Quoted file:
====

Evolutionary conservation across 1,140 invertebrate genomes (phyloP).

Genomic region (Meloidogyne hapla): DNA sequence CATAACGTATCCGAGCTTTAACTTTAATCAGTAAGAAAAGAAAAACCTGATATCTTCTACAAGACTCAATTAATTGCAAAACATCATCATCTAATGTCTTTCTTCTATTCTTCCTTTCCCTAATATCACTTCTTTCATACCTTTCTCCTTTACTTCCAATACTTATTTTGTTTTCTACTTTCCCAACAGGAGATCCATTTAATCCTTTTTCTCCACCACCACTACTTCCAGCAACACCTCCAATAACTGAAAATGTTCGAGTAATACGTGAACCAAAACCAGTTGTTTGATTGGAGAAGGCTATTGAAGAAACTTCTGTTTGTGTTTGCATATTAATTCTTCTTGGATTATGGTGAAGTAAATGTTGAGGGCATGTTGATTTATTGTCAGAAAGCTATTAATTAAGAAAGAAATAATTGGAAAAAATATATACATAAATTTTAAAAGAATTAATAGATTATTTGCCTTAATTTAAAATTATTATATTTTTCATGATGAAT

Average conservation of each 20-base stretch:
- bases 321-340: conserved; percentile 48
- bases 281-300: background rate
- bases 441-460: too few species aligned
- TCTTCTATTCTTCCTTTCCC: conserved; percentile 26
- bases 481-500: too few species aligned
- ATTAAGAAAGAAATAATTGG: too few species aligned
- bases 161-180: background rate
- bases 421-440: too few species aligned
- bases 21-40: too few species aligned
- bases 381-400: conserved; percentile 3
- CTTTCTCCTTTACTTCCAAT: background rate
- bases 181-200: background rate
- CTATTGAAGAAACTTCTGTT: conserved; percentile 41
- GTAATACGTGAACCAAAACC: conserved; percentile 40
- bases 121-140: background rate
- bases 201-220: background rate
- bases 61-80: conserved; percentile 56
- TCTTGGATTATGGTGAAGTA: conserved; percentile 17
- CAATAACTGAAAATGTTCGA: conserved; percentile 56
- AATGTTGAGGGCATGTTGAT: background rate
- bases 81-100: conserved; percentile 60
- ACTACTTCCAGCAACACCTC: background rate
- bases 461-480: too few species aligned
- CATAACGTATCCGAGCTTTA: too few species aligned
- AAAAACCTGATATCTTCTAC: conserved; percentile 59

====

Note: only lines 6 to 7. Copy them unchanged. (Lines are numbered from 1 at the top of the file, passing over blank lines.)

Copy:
- bases 441-460: too few species aligned
- TCTTCTATTCTTCCTTTCCC: conserved; percentile 26